Ernest Hemingway and the Nobel Prize for Literature

By Svensson, Ove G. | The Hemingway Review, Spring 2008 | Go to article overview

Ernest Hemingway and the Nobel Prize for Literature


Svensson, Ove G., The Hemingway Review


Nominations for the Nobel Prize for Literature are kept classified for 50 years, which means that the documents nominating Hemingway, the 1954 winner, were opened in January 2005. Researcher Ove Swensson examined Hemingway's file at the Nobel Library of the Swedish Academy in Stockholm, and here reveals the contents of the nominating documents and of the Nobel Committee's discussion about the American writer.

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EACH YEAR THE NOBEL PRIZE FOR LITERATURE is awarded to the author who has produced "the most distinguished writing in an ideal direction." The word "ideal" has troubled the awarding members since the first Nobel Prize for Literature was awarded in 190l. What did Alfred Nobel really mean by the word? Nobody knows; perhaps the word "idealistic" would have been more appropriate. In 1954, Ernest Hemingway was awarded the Prize "for his mastery of the art of narrative, most recently demonstrated in The Old Man and the Sea, and for the influence that he has exerted on contemporary style" (Nobel Citation).

That year the Swedish Academy consisted of eighteen members, with an average age of about 70. Within the Swedish Academy there is a Nobel Committee for Literature that reviews all of the candidates nominated during a given year. Committee members read and assess the work of finalists, and in the middle of October announce the winner. He or she receives the Prize on 10 December, the date that Alfred Nobel died.

Nominations for the Nobel Prize for Literature are kept classified for 50 years, which means that nominations for Hemingway, the 1954 winner, were opened in January 2005. Hemingway may have been nominated many times over the years. Because previous Nobel laureates flora all over the world as well as professors of literature, presidents of writers' organizations, and members of academies and other literary institutions may suggest candidates, I expected to see hundreds of nominations, but the sad fact is that in 1954 Hemingway was nominated by just four people: Professor Leo von Hibler with the English-American Department of the University of Vienna and three members of the Nobel Committee (Nobel Prize Nominations).

One member of the Committee, Per Hallstrom, wrote ten pages about a nomination for Hemingway in 1947, and one-and-a-half pages in 1954, when Hemingway was nominated again--and successfully. In 1947, Hallstrom, then 81 years old, wrote of Hemingway:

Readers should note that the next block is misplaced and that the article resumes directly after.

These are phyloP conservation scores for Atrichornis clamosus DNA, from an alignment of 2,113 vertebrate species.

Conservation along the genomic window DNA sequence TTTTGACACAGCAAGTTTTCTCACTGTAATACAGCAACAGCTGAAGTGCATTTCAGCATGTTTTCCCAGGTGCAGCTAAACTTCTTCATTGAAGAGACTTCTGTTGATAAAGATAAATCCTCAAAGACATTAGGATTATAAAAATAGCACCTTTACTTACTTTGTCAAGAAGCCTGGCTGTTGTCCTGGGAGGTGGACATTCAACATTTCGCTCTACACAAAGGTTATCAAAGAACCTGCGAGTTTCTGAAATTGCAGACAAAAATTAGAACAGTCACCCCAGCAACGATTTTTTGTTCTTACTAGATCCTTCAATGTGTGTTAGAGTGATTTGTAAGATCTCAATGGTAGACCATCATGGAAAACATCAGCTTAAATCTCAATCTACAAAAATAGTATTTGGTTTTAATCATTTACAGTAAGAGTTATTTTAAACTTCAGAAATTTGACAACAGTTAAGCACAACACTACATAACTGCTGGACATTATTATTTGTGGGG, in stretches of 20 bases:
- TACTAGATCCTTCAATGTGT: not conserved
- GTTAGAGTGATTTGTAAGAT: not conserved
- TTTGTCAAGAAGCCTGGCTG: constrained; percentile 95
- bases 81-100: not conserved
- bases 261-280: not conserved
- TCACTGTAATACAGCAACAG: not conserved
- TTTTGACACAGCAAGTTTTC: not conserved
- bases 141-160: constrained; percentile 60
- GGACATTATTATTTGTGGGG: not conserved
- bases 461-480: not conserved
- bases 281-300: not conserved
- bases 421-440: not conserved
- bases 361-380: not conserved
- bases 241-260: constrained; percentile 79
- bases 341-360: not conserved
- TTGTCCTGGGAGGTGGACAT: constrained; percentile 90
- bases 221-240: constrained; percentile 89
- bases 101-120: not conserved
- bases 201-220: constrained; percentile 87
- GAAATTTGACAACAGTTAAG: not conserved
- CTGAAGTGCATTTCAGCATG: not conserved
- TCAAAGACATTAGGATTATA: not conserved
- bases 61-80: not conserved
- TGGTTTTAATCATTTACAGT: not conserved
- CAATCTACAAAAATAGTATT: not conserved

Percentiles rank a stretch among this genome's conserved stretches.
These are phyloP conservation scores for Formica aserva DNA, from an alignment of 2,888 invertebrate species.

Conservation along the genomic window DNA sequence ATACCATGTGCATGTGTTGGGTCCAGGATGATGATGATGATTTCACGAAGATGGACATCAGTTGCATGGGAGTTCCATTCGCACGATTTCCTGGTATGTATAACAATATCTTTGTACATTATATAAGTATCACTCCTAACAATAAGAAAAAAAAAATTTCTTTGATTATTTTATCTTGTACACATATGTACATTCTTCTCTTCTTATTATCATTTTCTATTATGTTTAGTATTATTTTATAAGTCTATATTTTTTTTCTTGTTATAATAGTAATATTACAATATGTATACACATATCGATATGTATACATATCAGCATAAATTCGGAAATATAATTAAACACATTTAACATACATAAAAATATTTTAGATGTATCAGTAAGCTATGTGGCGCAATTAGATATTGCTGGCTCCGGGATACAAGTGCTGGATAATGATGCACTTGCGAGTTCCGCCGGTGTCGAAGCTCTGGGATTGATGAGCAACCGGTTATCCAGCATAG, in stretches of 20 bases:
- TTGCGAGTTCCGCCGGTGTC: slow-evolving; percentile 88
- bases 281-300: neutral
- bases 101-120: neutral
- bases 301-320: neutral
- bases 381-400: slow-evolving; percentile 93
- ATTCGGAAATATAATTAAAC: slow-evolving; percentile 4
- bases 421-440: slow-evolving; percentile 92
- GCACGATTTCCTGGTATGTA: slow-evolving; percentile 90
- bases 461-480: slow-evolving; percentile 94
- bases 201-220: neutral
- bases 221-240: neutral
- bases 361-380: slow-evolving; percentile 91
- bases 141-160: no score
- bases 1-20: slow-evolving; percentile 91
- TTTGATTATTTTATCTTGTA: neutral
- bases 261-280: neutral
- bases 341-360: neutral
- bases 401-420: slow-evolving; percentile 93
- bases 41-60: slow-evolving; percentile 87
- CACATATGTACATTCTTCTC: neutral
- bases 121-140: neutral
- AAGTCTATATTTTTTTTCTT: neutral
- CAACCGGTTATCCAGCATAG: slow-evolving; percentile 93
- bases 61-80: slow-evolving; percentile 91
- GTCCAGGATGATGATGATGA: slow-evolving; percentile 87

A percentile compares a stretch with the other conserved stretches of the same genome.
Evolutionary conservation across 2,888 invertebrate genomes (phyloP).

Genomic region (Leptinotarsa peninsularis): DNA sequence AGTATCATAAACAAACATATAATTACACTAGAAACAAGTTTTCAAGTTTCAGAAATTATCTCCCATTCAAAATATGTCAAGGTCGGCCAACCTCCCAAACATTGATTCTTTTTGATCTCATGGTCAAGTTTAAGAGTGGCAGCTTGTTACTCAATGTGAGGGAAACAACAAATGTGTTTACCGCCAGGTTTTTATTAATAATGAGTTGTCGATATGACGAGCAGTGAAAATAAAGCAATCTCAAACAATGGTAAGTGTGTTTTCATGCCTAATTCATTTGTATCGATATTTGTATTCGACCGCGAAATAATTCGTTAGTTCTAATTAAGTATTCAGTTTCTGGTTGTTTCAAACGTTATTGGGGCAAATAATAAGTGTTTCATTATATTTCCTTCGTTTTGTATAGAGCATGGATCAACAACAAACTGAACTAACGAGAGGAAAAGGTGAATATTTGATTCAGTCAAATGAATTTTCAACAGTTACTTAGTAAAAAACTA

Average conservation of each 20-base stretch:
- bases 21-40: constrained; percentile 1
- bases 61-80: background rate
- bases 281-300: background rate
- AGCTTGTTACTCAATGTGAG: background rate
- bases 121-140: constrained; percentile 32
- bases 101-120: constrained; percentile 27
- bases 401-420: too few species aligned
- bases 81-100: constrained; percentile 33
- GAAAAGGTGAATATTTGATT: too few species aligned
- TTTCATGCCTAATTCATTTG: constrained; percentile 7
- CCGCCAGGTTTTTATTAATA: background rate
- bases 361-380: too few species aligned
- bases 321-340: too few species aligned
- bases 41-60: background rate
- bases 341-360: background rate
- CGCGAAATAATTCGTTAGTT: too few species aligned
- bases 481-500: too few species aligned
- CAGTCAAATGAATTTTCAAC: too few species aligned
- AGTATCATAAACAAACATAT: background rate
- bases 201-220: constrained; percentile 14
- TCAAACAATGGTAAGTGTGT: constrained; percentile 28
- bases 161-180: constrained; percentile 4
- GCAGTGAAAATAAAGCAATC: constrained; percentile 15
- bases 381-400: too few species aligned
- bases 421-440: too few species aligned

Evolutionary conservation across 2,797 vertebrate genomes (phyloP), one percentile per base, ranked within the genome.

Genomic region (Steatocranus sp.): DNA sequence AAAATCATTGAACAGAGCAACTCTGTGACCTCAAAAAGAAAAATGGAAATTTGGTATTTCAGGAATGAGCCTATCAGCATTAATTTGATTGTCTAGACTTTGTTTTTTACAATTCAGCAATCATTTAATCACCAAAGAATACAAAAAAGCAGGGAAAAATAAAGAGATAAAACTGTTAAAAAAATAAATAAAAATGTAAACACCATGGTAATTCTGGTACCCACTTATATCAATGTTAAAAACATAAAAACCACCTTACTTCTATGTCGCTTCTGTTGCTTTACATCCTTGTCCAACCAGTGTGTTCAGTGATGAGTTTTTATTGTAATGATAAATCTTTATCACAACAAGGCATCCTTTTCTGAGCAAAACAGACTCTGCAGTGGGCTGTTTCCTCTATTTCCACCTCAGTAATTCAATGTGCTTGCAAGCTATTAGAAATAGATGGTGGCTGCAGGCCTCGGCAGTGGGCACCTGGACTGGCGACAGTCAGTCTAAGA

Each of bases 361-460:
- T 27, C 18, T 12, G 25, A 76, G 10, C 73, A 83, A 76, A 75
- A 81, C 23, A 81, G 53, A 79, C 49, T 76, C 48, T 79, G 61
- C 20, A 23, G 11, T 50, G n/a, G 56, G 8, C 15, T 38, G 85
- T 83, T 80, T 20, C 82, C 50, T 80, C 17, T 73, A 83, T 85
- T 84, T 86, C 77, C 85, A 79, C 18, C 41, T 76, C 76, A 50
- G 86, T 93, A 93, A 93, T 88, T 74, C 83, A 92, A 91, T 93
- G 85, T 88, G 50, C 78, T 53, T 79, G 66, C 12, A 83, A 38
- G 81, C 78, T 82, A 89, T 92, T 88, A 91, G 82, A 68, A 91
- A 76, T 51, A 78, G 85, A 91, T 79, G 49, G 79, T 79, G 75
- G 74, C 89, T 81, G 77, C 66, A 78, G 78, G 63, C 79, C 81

In general, from an artistic point of view, he is remarkable
   for his alert and quick view on earthly things and his
   ability to express them in words that make them immediately
   are experiences for the reader. He has a kind of appetite
   and a sort of primitive wildness. It leads the thought to
   generations from the west who created the great country
   and who have been the nerve in peoples' energy. From a
   stronger point of view I do not think he is a great writer,
   he has not written any book worth admiring. (1)

In Hallstrom's 1947 remarks Ernest Hemingway is called "Ernst" in the headline, and his year of birth is given as 1898, the usual mistake. Hemingway's marriages to Martha Gellhorn and Mary Welsh seem to have eluded Hallstrom: "He married at the age of 21, and has remarried once--as far as I know." (2)

Hallstrom discusses Hemingway's major novels: "After the First World War he wrote his first novel, called The Sun Also Rises. The title is hard to understand, but the content is very simple. It is about the erotic and bacchantic confusion within a small group of American and English people, doing nothing more than nurturing and increasing this confusion to gigantic proportions." (3) Hallstrom thinks that Hemingway is far too thorough, he writes about everything: "[H]ow many glasses he empties, every tip that is given, and when he shaves himself he even' mentions that he rinses his face afterwards." (4) The next book that Hallstrom mentions in his 1947 commentary is Farewell to the Arras (sic), a novel he considers based on Hemingway's experiences in the War. …

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